The woman who built Buffalo Wild Wings into a restaurant juggernaut is leaving on her own terms after all.
Sally Smith, who as chief executive of Buffalo Wild Wings since 1996, appeared in June to have been pushed into retirement by a hard-fought proxy battle with an activist investor who called her "out to lunch."
But it turns out she was playing on a different level, having already taken steps in what would become a $2.9 billion sale of the Golden Valley-based company.
Smith was approached in February by representatives of Roark Capital Group, the Atlanta investment firm that owns more than a dozen of the nation's largest restaurant chains. Roark wanted to buy Buffalo Wild Wings, and the sides reached a deal in November, months after the company appeared to have been upended by activist investor Richard "Mick" McGuire's strategic takeover and Smith's announced plan to retire by the end of the year.
On Friday, a company spokeswoman confirmed Smith would be staying with Buffalo Wild Wings through the completion of the sale. A day earlier, Buffalo Wild Wings sent its shareholders the voting documents to accept or reject Roark's takeover offer at a special meeting scheduled for Feb. 2.
In those documents, the company asked shareholders to approve the sale. It also asked them to approve a nonbinding recommendation on Roark for special "golden parachute" payouts to Buffalo Wild Wings executives, including Smith, who will be leaving the firm after the sale. For Smith, the payout in salary, stock and benefits amounts to slightly more than $5 million.
The documents also described the 10-month process by which the deal came together, showing that Roark reached out in February and first met with Smith a month later. Smith in turn arranged for the Roark executives to meet in April the company's chairman, Jerry Rose.
At the time, Smith and Rose were nearing the end of a bitter, public battle with McGuire, whose San Francisco-based investment fund Marcato Capital had taken a sizable stake in Buffalo Wild Wings in summer 2016. McGuire was seeking to place four people on the company's board of directors at the company's June annual meeting in hopes of making changes, including selling most of the company-owned restaurants to franchisees.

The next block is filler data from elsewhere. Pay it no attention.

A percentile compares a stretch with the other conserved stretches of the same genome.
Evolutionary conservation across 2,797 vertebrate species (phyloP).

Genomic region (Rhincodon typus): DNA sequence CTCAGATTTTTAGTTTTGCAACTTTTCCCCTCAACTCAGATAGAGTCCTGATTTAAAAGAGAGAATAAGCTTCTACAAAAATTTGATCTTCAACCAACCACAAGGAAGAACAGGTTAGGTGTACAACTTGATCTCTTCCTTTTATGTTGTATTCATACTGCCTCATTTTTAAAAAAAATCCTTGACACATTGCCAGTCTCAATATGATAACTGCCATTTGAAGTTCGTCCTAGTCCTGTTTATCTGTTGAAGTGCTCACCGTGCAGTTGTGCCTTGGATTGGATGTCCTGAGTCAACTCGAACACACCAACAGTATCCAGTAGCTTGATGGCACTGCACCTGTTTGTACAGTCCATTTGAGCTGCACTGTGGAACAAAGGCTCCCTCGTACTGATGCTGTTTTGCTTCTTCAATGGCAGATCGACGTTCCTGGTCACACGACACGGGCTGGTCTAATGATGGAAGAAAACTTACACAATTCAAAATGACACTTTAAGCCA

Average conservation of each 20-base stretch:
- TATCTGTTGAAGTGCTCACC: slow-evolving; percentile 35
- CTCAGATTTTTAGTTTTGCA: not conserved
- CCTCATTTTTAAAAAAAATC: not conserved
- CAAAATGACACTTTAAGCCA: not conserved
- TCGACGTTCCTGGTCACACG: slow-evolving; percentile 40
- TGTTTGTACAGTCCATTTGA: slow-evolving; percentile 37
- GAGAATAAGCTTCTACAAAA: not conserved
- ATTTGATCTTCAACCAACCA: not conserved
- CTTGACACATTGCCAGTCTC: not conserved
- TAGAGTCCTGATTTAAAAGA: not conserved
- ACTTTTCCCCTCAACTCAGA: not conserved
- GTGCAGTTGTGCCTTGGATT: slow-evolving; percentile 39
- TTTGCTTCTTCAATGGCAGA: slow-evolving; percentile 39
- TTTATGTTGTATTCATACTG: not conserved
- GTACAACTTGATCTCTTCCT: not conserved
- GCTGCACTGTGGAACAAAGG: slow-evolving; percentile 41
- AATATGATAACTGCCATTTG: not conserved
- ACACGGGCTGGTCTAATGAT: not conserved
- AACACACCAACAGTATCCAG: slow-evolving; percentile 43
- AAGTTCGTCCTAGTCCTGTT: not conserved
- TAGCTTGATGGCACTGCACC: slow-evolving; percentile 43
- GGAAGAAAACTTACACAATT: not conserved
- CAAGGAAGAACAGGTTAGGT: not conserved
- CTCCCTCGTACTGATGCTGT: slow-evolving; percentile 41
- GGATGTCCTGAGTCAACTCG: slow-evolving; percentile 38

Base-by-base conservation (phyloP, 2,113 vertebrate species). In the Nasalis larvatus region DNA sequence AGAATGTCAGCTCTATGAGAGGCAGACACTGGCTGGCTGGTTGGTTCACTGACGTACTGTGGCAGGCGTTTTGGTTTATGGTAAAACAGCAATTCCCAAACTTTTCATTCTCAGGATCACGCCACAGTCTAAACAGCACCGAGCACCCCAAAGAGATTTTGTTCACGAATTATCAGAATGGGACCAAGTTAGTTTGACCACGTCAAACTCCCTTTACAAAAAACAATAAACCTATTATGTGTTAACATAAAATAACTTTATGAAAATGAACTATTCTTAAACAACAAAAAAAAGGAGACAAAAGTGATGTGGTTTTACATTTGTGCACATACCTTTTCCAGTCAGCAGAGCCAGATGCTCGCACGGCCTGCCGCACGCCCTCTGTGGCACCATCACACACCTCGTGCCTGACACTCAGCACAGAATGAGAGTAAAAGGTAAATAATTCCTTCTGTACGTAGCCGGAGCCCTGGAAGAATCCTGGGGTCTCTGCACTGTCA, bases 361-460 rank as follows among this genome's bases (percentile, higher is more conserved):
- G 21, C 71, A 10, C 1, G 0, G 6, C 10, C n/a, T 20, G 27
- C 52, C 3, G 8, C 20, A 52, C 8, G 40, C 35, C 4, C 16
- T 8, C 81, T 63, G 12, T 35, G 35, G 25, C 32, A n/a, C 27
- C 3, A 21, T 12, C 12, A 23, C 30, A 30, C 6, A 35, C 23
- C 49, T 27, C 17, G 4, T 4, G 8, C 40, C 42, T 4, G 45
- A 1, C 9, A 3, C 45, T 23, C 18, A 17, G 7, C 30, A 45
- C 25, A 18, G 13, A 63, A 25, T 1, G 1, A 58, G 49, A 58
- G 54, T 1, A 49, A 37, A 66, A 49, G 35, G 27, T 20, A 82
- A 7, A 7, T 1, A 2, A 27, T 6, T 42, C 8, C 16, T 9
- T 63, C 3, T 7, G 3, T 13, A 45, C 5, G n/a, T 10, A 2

McGuire's campaign against Buffalo Wild Wings and Smith grew increasingly acrimonious. In April, he wrote a letter to shareholders criticizing the company's recent stock performance and said Smith and other executives were "seemingly out to lunch as the business has deteriorated."
While their fight continued in public, Smith and Rose in early May provided the first nonpublic information to Roark, the voting documents show. There was no further contact with Roark until after Buffalo Wild Wings' annual meeting on June 2, when McGuire won some board seats, including one for himself, and Smith announced her retirement plan.
When the company's new board met for the first time in late June, Rose revealed the discussions he and Smith had with the Roark executives. Paul Brown, chief executive of Roark-owned Arby's Restaurants Inc., attended the board's next meeting in August and discussed his company's ongoing interest in Buffalo Wild Wings.
The two sides first put terms to paper on Aug. 22, with a nonbinding letter in which Roark's Arby's indicated a willingness to pay between $145 and $150 a share. That was far above Buffalo Wild Wings' $103-a-share stock price at the time.
McGuire, who had built up his stake in Buffalo Wild Wings in 2016 when its shares were priced around $155, told financial advisers to Arby's that the company would likely require a higher price. Arby's in mid-September sent another nonbinding letter indicating a range of $150 to $157 a share.
On Nov. 13, several media outlets, citing anonymous sources, reported that Buffalo Wild Wings and Roark were negotiating a deal for more than $150 a share. Those reports sent shares in the company skyrocketing.
The voting document revealed that the reports also prompted three other companies to reach out to Goldman Sachs, which was representing Buffalo Wild Wings, with interest in making a deal of their own. For about a week, Goldman Sachs executives held discussions with those three firms and four others about the prospect of buying Buffalo Wild Wings.
Over the next two weeks and through Thanksgiving weekend, the two sides traded counterproposals in which Buffalo Wild Wings sought a higher price and Roark sought assurance that Buffalo Wild Wings wouldn't seek other buyers. The final deal, announced Nov. 27 at $157 a share, contained clauses that imposed sizable financial penalties on both companies if they walked away from it. McGuire announced he would support it, and one of the largest franchisee groups of Buffalo Wild Wings restaurants also praised it.
In a statement accompanying the announcement of the deal, Smith said that Roark's ownership of Buffalo Wild Wings "will enable us to capitalize on significant growth opportunities in the years ahead."